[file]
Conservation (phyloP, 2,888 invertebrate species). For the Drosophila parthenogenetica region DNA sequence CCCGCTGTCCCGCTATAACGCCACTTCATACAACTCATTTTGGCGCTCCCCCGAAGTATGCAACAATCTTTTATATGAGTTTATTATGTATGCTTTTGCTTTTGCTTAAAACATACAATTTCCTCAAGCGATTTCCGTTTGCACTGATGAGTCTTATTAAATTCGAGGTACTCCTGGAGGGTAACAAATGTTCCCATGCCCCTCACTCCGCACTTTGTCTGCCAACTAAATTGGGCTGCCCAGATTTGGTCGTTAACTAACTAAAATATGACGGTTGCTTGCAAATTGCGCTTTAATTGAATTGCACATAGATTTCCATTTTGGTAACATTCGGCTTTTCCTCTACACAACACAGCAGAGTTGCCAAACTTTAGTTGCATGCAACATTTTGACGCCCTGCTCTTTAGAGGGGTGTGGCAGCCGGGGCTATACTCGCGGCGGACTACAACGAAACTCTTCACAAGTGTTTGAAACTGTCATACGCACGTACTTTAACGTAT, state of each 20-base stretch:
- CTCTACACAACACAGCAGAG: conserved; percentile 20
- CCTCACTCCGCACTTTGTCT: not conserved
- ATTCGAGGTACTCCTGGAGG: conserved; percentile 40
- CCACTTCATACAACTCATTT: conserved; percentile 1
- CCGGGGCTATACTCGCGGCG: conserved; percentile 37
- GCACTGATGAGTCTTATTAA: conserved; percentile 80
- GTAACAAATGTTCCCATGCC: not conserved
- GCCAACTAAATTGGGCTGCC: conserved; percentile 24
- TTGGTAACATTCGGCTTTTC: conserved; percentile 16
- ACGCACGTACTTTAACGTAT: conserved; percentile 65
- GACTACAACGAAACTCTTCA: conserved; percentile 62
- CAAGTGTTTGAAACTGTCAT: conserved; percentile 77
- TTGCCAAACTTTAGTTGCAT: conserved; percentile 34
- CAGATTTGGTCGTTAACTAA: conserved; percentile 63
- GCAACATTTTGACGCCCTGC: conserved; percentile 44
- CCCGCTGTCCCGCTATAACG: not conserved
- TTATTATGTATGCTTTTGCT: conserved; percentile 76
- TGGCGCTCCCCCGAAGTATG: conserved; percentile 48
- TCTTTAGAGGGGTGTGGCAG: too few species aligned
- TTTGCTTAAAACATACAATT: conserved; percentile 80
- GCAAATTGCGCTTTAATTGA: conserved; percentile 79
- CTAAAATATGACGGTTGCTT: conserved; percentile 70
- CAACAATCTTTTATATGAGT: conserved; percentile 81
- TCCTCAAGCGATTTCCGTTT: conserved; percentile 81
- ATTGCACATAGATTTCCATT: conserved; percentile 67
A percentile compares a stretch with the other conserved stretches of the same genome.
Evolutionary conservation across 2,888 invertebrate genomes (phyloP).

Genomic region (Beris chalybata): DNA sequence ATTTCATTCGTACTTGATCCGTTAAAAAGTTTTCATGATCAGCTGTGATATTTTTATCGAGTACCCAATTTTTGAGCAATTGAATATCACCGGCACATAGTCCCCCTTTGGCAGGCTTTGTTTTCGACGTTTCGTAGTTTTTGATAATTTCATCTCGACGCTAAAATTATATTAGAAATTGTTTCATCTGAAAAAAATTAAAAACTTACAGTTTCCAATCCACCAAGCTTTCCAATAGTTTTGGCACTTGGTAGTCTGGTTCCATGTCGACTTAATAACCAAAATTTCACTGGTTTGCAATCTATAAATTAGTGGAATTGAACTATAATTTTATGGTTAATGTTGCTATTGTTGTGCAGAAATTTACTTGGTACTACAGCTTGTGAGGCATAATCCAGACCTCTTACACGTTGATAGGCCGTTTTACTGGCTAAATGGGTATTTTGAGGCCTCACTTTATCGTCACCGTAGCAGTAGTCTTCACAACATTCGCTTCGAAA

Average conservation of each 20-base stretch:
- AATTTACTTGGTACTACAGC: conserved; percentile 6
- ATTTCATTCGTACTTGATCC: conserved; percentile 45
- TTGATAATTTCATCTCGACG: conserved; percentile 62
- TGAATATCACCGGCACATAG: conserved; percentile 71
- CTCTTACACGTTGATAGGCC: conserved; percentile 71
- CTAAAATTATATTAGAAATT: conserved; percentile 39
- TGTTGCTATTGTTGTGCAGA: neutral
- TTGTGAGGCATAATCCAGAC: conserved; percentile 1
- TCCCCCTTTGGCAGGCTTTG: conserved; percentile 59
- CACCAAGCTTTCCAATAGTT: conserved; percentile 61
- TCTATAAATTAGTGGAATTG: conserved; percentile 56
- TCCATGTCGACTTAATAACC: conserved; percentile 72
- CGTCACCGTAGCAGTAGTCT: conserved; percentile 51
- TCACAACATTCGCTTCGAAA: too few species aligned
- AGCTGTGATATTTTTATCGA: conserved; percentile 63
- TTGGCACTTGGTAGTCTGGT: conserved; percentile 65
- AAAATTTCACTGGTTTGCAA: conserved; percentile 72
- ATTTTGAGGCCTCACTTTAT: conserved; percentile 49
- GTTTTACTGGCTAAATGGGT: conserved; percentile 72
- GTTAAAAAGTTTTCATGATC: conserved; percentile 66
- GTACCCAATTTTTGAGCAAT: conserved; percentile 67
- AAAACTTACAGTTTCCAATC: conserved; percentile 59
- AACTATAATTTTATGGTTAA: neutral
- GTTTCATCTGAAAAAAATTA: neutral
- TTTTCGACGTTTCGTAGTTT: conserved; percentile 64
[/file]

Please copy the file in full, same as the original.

Conservation (phyloP, 2,888 invertebrate species). For the Drosophila parthenogenetica region DNA sequence CCCGCTGTCCCGCTATAACGCCACTTCATACAACTCATTTTGGCGCTCCCCCGAAGTATGCAACAATCTTTTATATGAGTTTATTATGTATGCTTTTGCTTTTGCTTAAAACATACAATTTCCTCAAGCGATTTCCGTTTGCACTGATGAGTCTTATTAAATTCGAGGTACTCCTGGAGGGTAACAAATGTTCCCATGCCCCTCACTCCGCACTTTGTCTGCCAACTAAATTGGGCTGCCCAGATTTGGTCGTTAACTAACTAAAATATGACGGTTGCTTGCAAATTGCGCTTTAATTGAATTGCACATAGATTTCCATTTTGGTAACATTCGGCTTTTCCTCTACACAACACAGCAGAGTTGCCAAACTTTAGTTGCATGCAACATTTTGACGCCCTGCTCTTTAGAGGGGTGTGGCAGCCGGGGCTATACTCGCGGCGGACTACAACGAAACTCTTCACAAGTGTTTGAAACTGTCATACGCACGTACTTTAACGTAT, state of each 20-base stretch:
- CTCTACACAACACAGCAGAG: conserved; percentile 20
- CCTCACTCCGCACTTTGTCT: not conserved
- ATTCGAGGTACTCCTGGAGG: conserved; percentile 40
- CCACTTCATACAACTCATTT: conserved; percentile 1
- CCGGGGCTATACTCGCGGCG: conserved; percentile 37
- GCACTGATGAGTCTTATTAA: conserved; percentile 80
- GTAACAAATGTTCCCATGCC: not conserved
- GCCAACTAAATTGGGCTGCC: conserved; percentile 24
- TTGGTAACATTCGGCTTTTC: conserved; percentile 16
- ACGCACGTACTTTAACGTAT: conserved; percentile 65
- GACTACAACGAAACTCTTCA: conserved; percentile 62
- CAAGTGTTTGAAACTGTCAT: conserved; percentile 77
- TTGCCAAACTTTAGTTGCAT: conserved; percentile 34
- CAGATTTGGTCGTTAACTAA: conserved; percentile 63
- GCAACATTTTGACGCCCTGC: conserved; percentile 44
- CCCGCTGTCCCGCTATAACG: not conserved
- TTATTATGTATGCTTTTGCT: conserved; percentile 76
- TGGCGCTCCCCCGAAGTATG: conserved; percentile 48
- TCTTTAGAGGGGTGTGGCAG: too few species aligned
- TTTGCTTAAAACATACAATT: conserved; percentile 80
- GCAAATTGCGCTTTAATTGA: conserved; percentile 79
- CTAAAATATGACGGTTGCTT: conserved; percentile 70
- CAACAATCTTTTATATGAGT: conserved; percentile 81
- TCCTCAAGCGATTTCCGTTT: conserved; percentile 81
- ATTGCACATAGATTTCCATT: conserved; percentile 67
A percentile compares a stretch with the other conserved stretches of the same genome.
Evolutionary conservation across 2,888 invertebrate genomes (phyloP).

Genomic region (Beris chalybata): DNA sequence ATTTCATTCGTACTTGATCCGTTAAAAAGTTTTCATGATCAGCTGTGATATTTTTATCGAGTACCCAATTTTTGAGCAATTGAATATCACCGGCACATAGTCCCCCTTTGGCAGGCTTTGTTTTCGACGTTTCGTAGTTTTTGATAATTTCATCTCGACGCTAAAATTATATTAGAAATTGTTTCATCTGAAAAAAATTAAAAACTTACAGTTTCCAATCCACCAAGCTTTCCAATAGTTTTGGCACTTGGTAGTCTGGTTCCATGTCGACTTAATAACCAAAATTTCACTGGTTTGCAATCTATAAATTAGTGGAATTGAACTATAATTTTATGGTTAATGTTGCTATTGTTGTGCAGAAATTTACTTGGTACTACAGCTTGTGAGGCATAATCCAGACCTCTTACACGTTGATAGGCCGTTTTACTGGCTAAATGGGTATTTTGAGGCCTCACTTTATCGTCACCGTAGCAGTAGTCTTCACAACATTCGCTTCGAAA

Average conservation of each 20-base stretch:
- AATTTACTTGGTACTACAGC: conserved; percentile 6
- ATTTCATTCGTACTTGATCC: conserved; percentile 45
- TTGATAATTTCATCTCGACG: conserved; percentile 62
- TGAATATCACCGGCACATAG: conserved; percentile 71
- CTCTTACACGTTGATAGGCC: conserved; percentile 71
- CTAAAATTATATTAGAAATT: conserved; percentile 39
- TGTTGCTATTGTTGTGCAGA: neutral
- TTGTGAGGCATAATCCAGAC: conserved; percentile 1
- TCCCCCTTTGGCAGGCTTTG: conserved; percentile 59
- CACCAAGCTTTCCAATAGTT: conserved; percentile 61
- TCTATAAATTAGTGGAATTG: conserved; percentile 56
- TCCATGTCGACTTAATAACC: conserved; percentile 72
- CGTCACCGTAGCAGTAGTCT: conserved; percentile 51
- TCACAACATTCGCTTCGAAA: too few species aligned
- AGCTGTGATATTTTTATCGA: conserved; percentile 63
- TTGGCACTTGGTAGTCTGGT: conserved; percentile 65
- AAAATTTCACTGGTTTGCAA: conserved; percentile 72
- ATTTTGAGGCCTCACTTTAT: conserved; percentile 49
- GTTTTACTGGCTAAATGGGT: conserved; percentile 72
- GTTAAAAAGTTTTCATGATC: conserved; percentile 66
- GTACCCAATTTTTGAGCAAT: conserved; percentile 67
- AAAACTTACAGTTTCCAATC: conserved; percentile 59
- AACTATAATTTTATGGTTAA: neutral
- GTTTCATCTGAAAAAAATTA: neutral
- TTTTCGACGTTTCGTAGTTT: conserved; percentile 64